So where does the emphasis on 'excellence' fit in to all of this? "The problem is, we have combined art and worship and made it the one thing. People think that what I do is worship, but what I do is an art. I'm an artist. I am also a worshipper, because I respond to Jesus in the panorama of my life - and part of my response is that I write worship songs, but that is my art. "Now we can have excellent art, because art is communication, and the best art is when you paint such a clear picture that people see beyond your words - the vessels of your communication - and actually see what you were looking at. That's especially important for us if we're trying to show them Jesus. "So if you want to have a Christian arts group and do performances - seek excellence. But if you want to talk about worship, then you've got to come back to brokenness and the good news and the bad news. "The news about God is better than we could have ever dreamed, and the news about man is worse than we ever allow ourselves to realise. The only thing we have is grace, and grace is available for us all. "When we understand that, then worship is our response. The good news is too good to be true. It's like winning the lottery when you didn't even buy a ticket. Our worship should be a response to that."
Brokenness and Healing
"The Church needs to be sharing this message of the bad news and the good news with the world - the message of brokenness and healing. "The world is locked into Amway, or politics, or office politics, or keeping up with the Joneses. Everybody's trying to get out of a Mazda and into a Honda, and then out of a Honda and into a Lexus. Is the Church just showing them another way of doing it? Have we lost the plot? Are we in such a hurry to proclaim what we do for God that we have hidden what he has done for us? "The only thing we have to offer the world is grace. At the moment we're in danger of offering them works and a show. Good works and a good show, certainly, but if you want to show them Christ, good works and a good show is not going to do it. In the end to see Christ in me you've got to see the brokenness. "In my brokenness Jesus met with me. It wasn't so much me walking with him, but rather him walking with me. I didn't hold him, he held on to me. I wasn't faithful, he was faithful. I had nothing to offer, he had everything to offer. "I remember saying, 'God I'm so sorry', and always he would say, 'It's OK'. And there were times I really felt I heard God's voice terribly clearly. 'It's OK Geoff, I understand'. And he wasn't condoning, he was accepting. And he'd say, 'Trust me'. That's all he'd say. For weeks he'd say, 'It's OK Geoff. I know, I understand. Trust me'. "And it's still like that now. I still say the same thing: 'I'm so sorry'. And he still reassures me."
"What I really want to say to people is: can we please stop looking at each other. Can we just have one hero and a whole lot of villains. We're all the villains, the cross shows us that. Can Christ be the only hero? And can we never ever think that we'll leave that role of villain behind? "The wonderful thing was when I suddenly realised that as far as my righteousness was concerned, nothing had changed. I had just started to feel guilty about the fact that I was a sinner. "At last I was realising who I really was. And I had no nice comfortable middle class job to make me feel good about myself. So now I could really deal with sin, and what it feels like to be a sinner. "When I look at the righteousness of God from that viewpoint - and realise that he imputes that righteousness to us - it is overwhelming. "This is what Christianity is about, and yet we keep it a secret. Why? Why don't those we treat as outcasts, those whose sins we just can't stomach, know what the gospel is really about? "Whenever they hear about Christianity they think of placards, and people who ask God to rain on their parade. But what's the difference between any man's sin and mine? Nothing. If we could understand that, boy oh boy wouldn't church be a healing place!"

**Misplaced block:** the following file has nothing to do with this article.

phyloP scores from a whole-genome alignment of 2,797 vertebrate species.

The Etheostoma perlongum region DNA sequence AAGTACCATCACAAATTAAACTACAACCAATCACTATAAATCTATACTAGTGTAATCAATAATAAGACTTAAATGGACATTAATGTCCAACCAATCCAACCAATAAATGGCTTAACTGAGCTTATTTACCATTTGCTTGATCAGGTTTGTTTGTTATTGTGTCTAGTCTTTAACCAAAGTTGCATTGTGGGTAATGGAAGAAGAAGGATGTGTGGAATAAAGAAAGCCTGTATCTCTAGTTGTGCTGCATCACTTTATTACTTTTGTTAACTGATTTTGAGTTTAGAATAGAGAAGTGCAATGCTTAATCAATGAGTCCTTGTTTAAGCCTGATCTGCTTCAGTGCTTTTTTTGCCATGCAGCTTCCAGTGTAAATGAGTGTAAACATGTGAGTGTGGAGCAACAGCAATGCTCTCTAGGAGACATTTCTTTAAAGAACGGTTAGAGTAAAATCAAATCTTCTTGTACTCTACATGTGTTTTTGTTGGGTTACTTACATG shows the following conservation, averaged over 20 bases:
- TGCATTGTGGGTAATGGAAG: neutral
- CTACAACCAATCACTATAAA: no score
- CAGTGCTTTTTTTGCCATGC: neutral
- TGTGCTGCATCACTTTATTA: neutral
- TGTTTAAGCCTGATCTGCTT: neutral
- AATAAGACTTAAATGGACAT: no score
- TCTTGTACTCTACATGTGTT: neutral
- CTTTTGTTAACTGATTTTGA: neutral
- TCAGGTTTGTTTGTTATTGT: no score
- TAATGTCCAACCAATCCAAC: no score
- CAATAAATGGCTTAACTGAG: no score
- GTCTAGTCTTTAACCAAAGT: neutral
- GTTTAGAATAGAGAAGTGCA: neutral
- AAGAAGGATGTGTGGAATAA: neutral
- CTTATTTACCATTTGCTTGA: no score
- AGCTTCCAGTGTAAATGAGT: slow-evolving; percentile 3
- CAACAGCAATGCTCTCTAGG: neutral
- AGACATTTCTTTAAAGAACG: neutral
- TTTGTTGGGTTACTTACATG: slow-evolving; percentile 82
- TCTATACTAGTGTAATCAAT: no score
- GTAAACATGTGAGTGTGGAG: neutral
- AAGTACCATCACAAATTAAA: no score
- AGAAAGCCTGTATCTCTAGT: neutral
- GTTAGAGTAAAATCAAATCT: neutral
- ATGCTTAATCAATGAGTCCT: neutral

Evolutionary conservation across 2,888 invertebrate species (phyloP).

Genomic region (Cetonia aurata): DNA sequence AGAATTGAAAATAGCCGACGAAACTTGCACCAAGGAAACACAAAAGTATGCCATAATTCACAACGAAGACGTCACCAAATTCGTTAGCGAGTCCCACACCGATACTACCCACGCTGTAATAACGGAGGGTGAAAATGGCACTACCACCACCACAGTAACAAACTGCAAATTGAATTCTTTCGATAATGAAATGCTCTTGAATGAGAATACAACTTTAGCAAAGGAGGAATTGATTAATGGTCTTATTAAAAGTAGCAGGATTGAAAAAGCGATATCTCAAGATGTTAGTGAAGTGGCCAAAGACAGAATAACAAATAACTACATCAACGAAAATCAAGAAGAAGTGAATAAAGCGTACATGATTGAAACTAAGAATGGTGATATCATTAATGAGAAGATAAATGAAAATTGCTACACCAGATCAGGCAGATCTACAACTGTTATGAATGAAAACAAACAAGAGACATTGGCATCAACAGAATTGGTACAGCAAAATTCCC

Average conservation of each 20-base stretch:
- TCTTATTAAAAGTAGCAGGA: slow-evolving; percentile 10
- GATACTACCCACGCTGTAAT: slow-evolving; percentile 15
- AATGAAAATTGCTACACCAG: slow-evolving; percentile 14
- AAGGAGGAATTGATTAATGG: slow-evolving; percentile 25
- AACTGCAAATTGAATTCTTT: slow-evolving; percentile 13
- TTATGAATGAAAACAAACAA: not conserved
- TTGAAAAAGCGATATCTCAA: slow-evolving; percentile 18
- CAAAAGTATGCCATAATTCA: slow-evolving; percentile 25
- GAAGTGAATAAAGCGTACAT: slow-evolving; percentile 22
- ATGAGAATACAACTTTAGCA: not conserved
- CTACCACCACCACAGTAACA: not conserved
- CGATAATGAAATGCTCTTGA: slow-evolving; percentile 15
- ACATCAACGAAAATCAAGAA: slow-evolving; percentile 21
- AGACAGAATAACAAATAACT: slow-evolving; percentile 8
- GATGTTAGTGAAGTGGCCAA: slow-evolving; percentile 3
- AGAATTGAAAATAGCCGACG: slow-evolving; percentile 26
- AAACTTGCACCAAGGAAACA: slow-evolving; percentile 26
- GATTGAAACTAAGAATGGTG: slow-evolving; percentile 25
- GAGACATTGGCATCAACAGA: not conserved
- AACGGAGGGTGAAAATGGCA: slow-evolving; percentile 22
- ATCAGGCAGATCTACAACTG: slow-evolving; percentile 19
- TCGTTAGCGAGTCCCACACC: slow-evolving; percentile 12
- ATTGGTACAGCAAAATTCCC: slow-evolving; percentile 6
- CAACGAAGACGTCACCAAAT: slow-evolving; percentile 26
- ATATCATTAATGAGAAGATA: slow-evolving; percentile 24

Being Honest about Unrighteousness
"If we were so honest about our unrighteousness that when we saw someone suffering feelings of shame and pain we didn't judge them, but we had a great sense of compassion for them, because we knew how they felt - the same damning guilt and shame and abhorrence that we feel - wouldn't it make a difference? "Honesty is a wonderful thing. When we admit that we are wrong, when we recognise that we have nothing to lose - nothing to protect - then we have everything to gain. And we gain it by journeying toward the truth. I am trying to learn this, I am not brilliant at it, but I have made a start. The grace of God compels us to make a start. "People say I fell from grace. I didn't fall from grace, I fell into it. If you try and prove yourself and make yourself noteworthy by works, eventually your works will led you to exactly where mine led me. Works will always fail you. The end of the law is death. But with grace you never stop finding deeper water. It just keeps getting more wondrous."
ÃÂ© John Mark Ministries. http://jmm.aaa.net.au/articles/4734.htm